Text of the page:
Edwin M. Lee apartments: Designed to serve veterans
Before the Edwin M. Lee apartments, a one-of-a-kind, affordable housing community in San Francisco, was built, Margie Talavera did not have a home of her own. Rents were high in the city, and the former Navy medic, 67, was at a low point in her life. When she wasn’t sleeping on someone’s couch, she and her Scottish terrier, Little Bear, were living in her car. The inconsistency of her days, especially not knowing where she would safely sleep, left Talavera feeling hopeless.
“I didn’t want to spend my senior years depressed,” said Talavera, who joined the military after high school. “Moving here gave me another chance.”
In 2019, Swords to Plowshares, a non-profit that serves Bay Area veterans in need, offered Talavera a subsidized apartment. It was the last unit available. With a window overlooking the courtyard and just steps from the elevator, she was told it might be noisy. But from the moment she moved in, the space struck the perfect chord.
“I love the design, the light, the windows. My little apartment in perfect,” said Talavera. She can hear laughter and children playing from the courtyard, but “I can’t hear the elevator; I don’t hear the construction from the streets. I don’t know how they figured that out.”
Veterans are thriving
Protecting veterans, many of whom suffer from post-traumatic stress, from the intrusive sound was among the unique considerations made by Leddy Maytum Stacy Architects and Said+Sullivan Design Partners, who helped Swords to Plowshares and its partner, the Chinatown Community Development Center, create the housing center. All windows and storefront of the building are Outdoor-Indoor Transmission Class-rated to prevent exterior noise transmission.
Swords to Plowshares has seven other housing sites for veterans in San Francisco, but the Edwin M. Lee, aptly named for the late San Francisco mayor who dedicated his career to affordable housing and ending veteran homelessness, was the first project on which the non-profit partnered with architects to anticipate the needs of veteran residents in every design element. The team researched post-trauma design methods, including Ideo’s Wounded Warrior concept home and Perkins and Will’s Posttraumatic Understanding, to enhance a sense of community among different user groups and specific methods to a calm and healing space in an urban context. The building is among the ten innovative projects AIA recognized with a 2022 COTE® Top Ten Award for its low-carbon design and the builders’ intention toward integrated, equitable, and resilient living.
“This place is not just a roof over someone’s head,” explained Soo Kim, assistant director, Fund Development & Communications, Swords to Plowshares. “It was designed to provide a beautiful home that adds value to veterans’ lives, and it comes with a support system to help veterans be successful.”
Swords to Plowshares provides on-site mental health specialists to serve veterans, and the civilians who reside in the building are also part of the plan. Families who earn between 50% and 60% of the area’s median income are eligible for an apartment. Young families join veterans, all 55 and older, for Halloween costume contests, movie nights, and rounds of Bingo. The building’s first-floor community room is a place for shared meals, writing and art classes, and music. Neighbors have turned the planters in the courtyard - once a paved site, now a favorite gathering space for K-9 therapy - into a shared edible garden.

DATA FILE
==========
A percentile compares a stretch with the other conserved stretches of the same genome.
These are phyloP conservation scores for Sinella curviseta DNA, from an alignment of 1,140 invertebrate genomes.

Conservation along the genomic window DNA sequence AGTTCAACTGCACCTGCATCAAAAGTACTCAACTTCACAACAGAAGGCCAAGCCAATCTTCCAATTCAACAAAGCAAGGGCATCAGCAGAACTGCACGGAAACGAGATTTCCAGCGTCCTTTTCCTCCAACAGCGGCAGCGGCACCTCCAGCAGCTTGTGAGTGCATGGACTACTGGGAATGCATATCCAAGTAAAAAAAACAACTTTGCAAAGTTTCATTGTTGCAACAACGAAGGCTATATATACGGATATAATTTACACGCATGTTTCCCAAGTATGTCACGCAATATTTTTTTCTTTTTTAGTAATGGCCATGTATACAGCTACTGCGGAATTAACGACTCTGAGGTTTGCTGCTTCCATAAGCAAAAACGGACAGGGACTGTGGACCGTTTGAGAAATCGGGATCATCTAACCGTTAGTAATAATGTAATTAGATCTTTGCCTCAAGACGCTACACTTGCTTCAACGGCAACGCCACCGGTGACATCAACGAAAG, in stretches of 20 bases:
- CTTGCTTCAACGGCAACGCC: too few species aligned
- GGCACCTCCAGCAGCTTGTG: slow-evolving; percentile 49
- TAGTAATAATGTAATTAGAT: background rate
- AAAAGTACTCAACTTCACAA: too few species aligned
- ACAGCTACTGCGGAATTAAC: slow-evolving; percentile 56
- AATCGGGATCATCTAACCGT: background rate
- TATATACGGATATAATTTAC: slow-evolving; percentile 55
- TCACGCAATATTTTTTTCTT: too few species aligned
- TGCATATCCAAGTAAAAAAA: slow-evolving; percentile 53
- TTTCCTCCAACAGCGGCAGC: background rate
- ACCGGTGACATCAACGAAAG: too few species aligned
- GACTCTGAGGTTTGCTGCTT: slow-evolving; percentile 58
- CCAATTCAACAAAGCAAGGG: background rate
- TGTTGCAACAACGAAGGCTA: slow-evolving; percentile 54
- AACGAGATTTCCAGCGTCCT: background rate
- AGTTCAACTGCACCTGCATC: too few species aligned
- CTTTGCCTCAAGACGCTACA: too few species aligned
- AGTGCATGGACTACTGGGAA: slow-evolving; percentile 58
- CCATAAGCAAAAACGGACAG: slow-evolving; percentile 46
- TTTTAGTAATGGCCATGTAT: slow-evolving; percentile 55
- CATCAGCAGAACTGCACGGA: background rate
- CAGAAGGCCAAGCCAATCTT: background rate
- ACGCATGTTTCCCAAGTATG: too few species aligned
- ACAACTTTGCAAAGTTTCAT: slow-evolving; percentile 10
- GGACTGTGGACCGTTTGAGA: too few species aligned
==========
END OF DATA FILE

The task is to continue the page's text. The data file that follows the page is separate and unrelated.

“Veterans at Edwin M. Lee are thriving,” said Kim.
Making a statement
Countless structures are built in communities across the United States in tribute to veterans; The American Battle Monument Commission alone maintains 32 memorials, monuments, and markers. But Talavera sees her home, with its integrally colored rainscreen façade and its repurposed granite curbs and cobblestone paths, as the most significant way to honor people who have served their country. She has never felt safer than when she sleeps inside the wood-framed walls of the concrete structure, with cement replacement in concrete at 70% using a combination of slag and fly ash to reduce carbon impact.
“When I’m walking on the street, I will point to this beautiful building,” Talavera says. “I am really proud of it. It just makes a statement.”
The building is helping Talavera make a statement, too. She has produced a one-woman pantomime show that will open soon at The Marsh, a San Franciso performing arts center. She uses the community room to practice.
“I always wanted to do a show, but I couldn’t have done something like that moving around. I just started doing it here. The more I talked about it, the more my neighbors listened. It happened here,” Talavera said, with pride.
San Franciso’s diverse culture is represented in Talavera’s neighbors. She especially appreciates living alongside other veterans, all of whom have disabilities and half of whom are Black, Indigenous, or people of color. “We learned in the military to look out for each other, and we still do that.” Many fellow artisans helped her create fliers for the show, and she knows they will be there for her performance.
“I am humbled and grateful. There’s just an energy here; it’s very touching,” said Talavera. Even her dog, Little Bear, feels the sense of community. “He walks around the place like it’s all his. I think he understands we are finally home.”
Watch: A day in the life of a veteran resident at Edwin M. Lee Apartments